[Source: Nick Catford]

Another photograph by the late David Samuel Rees, this time from a different angle and affording a clearer view of the station buildings as well as including the level crossing. Again taken in the early post-Grouping period, this time the station appears eerily deserted but the photographer has company in the form of the group of people on the bridge. The LMS open wagon, right of centre, appears to be loaded with newly felled timber. The pitched roof building behind the Down platform is stilted off the ground to protect its contents from rodents. It was probably a store for animal foodstuffs. Adjacent to the level crossing is what looks like a railway goods van with steeply pitched roof. It is in fact a road vehicle and similar to the vehicles once seen towed by steam rollers and used as accommodation for the driver/operator as he moved around from job to job. This example, however, lacks windows and has a sliding door in its bodyside so it was possibly used for local collections and deliveries to and from the railway station - most likely to and from outlying farms. It would have been owned and operated by a local cartage agent rather than by the Great Western Railway. The small building at extreme left and beyond the level crossing was of corrugated iron construction; it no longer exists and a brick structure now stands in its place. Just beyond it, but hidden from view by the trees, was and still is the Penybont Inn, or Pen-y-bont Inn, better known today as 'The Bont'. Its link with train crews is mentioned in another caption and also in the history text. In the foreground runs the Afon Taf and a short distance to the left is its confluence with the Afon Tigen. The bridge, carrying the road towards Pant-y-caws, dates from the 1820s and is of brick and slate construction. The cylindrical 'tunnels', one large and one small either side, are for the purpose of weight reduction. The bridge is today a listed structure.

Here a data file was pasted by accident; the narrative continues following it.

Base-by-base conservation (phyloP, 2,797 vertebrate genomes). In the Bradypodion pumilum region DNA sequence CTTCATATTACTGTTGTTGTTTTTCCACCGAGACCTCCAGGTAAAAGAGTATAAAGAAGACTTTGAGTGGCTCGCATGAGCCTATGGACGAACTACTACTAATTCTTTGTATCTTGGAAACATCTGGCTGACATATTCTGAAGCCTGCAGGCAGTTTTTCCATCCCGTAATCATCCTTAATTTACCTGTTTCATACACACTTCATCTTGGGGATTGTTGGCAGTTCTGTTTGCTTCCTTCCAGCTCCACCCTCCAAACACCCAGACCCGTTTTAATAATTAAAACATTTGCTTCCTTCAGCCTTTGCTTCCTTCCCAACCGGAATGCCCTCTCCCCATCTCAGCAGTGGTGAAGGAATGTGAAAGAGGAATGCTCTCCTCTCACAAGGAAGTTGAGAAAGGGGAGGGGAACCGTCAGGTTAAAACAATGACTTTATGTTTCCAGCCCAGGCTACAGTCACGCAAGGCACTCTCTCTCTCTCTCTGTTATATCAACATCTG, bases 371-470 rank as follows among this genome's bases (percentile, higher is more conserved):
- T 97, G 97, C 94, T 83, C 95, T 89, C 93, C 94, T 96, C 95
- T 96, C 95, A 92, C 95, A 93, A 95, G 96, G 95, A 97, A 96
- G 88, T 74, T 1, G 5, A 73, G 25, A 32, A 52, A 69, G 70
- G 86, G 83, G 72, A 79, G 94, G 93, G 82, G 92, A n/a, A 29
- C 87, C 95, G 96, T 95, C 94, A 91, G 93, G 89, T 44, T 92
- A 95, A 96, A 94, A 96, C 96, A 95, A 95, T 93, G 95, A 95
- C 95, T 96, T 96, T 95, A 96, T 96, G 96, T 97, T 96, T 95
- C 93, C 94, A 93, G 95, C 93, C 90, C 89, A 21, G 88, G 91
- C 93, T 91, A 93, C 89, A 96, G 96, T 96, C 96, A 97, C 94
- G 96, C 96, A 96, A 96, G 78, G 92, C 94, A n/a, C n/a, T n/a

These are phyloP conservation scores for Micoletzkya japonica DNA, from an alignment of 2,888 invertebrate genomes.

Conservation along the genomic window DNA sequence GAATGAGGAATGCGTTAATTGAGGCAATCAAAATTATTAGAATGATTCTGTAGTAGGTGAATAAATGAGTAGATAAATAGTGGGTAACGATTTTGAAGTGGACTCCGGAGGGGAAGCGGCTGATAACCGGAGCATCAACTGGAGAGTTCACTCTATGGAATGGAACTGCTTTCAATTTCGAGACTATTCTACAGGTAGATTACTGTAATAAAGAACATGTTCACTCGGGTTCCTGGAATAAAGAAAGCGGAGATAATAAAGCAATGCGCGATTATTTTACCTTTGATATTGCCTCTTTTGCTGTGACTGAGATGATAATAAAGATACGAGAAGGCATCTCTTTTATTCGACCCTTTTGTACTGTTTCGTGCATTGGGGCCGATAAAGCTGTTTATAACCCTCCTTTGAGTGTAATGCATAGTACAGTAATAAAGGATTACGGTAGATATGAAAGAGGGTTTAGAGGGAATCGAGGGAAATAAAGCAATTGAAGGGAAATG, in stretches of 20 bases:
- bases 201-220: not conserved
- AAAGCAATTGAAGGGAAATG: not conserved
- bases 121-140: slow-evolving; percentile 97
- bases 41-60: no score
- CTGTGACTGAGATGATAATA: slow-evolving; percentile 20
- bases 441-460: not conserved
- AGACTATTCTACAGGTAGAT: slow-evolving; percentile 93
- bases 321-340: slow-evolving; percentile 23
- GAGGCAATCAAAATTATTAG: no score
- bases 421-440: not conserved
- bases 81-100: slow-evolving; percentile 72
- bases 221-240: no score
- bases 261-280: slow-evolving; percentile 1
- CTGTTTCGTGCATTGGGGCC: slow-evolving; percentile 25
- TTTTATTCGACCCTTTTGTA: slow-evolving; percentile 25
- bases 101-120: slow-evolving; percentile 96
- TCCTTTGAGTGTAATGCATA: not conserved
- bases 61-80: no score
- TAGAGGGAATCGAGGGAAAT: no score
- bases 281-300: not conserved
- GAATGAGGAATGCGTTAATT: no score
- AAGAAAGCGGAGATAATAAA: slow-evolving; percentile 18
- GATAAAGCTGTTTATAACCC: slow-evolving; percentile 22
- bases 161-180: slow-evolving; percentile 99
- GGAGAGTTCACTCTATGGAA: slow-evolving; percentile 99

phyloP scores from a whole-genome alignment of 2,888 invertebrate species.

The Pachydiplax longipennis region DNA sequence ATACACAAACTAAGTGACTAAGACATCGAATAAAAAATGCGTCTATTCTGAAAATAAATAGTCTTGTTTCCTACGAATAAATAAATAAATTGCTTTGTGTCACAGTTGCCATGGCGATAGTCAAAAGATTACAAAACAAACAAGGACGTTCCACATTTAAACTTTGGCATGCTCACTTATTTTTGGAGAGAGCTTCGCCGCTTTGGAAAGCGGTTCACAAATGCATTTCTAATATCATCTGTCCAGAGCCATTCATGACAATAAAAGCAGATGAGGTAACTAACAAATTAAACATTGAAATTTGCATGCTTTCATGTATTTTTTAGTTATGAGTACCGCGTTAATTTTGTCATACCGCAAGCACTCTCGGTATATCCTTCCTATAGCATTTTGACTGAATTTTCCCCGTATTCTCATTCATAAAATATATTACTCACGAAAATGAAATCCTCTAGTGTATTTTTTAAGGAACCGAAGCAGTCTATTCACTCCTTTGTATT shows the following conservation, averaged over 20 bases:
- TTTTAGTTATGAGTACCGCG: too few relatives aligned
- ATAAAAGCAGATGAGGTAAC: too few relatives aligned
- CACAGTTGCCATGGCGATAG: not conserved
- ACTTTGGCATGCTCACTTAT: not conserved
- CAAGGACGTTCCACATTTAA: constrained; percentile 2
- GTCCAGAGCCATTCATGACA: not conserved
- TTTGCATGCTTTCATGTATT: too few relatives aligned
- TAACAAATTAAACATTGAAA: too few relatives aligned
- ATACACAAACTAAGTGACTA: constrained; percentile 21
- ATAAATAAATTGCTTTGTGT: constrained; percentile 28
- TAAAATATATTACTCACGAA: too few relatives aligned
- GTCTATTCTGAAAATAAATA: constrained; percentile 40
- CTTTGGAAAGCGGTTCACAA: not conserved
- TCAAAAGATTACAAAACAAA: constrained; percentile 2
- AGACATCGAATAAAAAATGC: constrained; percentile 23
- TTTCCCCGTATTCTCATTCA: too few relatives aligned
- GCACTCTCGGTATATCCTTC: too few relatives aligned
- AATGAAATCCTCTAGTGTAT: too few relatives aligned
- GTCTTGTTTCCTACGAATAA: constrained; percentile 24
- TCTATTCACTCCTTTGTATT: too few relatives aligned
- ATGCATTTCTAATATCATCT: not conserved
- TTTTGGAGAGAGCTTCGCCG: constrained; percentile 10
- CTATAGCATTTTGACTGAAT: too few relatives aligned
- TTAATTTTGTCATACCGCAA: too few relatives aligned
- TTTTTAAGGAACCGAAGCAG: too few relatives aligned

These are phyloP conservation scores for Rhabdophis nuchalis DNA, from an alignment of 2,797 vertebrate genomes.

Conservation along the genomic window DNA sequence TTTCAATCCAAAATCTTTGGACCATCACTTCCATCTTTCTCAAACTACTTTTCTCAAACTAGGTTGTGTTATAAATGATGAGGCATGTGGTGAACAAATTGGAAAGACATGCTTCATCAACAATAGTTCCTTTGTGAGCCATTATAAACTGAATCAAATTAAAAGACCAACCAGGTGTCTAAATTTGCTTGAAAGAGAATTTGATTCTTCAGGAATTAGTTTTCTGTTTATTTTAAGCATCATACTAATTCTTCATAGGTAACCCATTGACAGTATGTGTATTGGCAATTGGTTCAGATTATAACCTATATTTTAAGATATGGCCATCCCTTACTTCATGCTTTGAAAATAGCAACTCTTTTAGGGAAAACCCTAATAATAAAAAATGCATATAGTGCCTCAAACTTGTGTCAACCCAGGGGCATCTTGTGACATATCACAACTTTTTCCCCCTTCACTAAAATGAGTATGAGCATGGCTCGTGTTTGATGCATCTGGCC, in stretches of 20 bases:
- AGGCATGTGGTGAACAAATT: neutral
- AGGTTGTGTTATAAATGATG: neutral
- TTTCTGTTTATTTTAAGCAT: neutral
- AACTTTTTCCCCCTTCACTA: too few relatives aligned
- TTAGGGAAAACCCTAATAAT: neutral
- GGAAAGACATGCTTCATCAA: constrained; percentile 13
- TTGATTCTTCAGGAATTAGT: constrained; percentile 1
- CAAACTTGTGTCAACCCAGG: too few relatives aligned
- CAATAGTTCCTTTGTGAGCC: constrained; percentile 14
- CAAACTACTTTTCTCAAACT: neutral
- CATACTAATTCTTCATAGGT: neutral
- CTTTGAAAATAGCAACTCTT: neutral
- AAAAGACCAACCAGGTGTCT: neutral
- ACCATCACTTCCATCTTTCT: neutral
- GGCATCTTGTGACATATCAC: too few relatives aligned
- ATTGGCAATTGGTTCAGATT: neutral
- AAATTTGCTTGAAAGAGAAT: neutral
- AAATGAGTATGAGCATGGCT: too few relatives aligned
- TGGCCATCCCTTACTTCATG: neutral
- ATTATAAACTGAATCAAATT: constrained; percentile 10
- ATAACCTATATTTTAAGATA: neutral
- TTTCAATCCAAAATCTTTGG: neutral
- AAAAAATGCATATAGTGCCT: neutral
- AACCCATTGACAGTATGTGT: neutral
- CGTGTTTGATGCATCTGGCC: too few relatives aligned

Photo by David Samuel Rees

Last updated: Tuesday, 06-Mar-2018 02:07:13 CET
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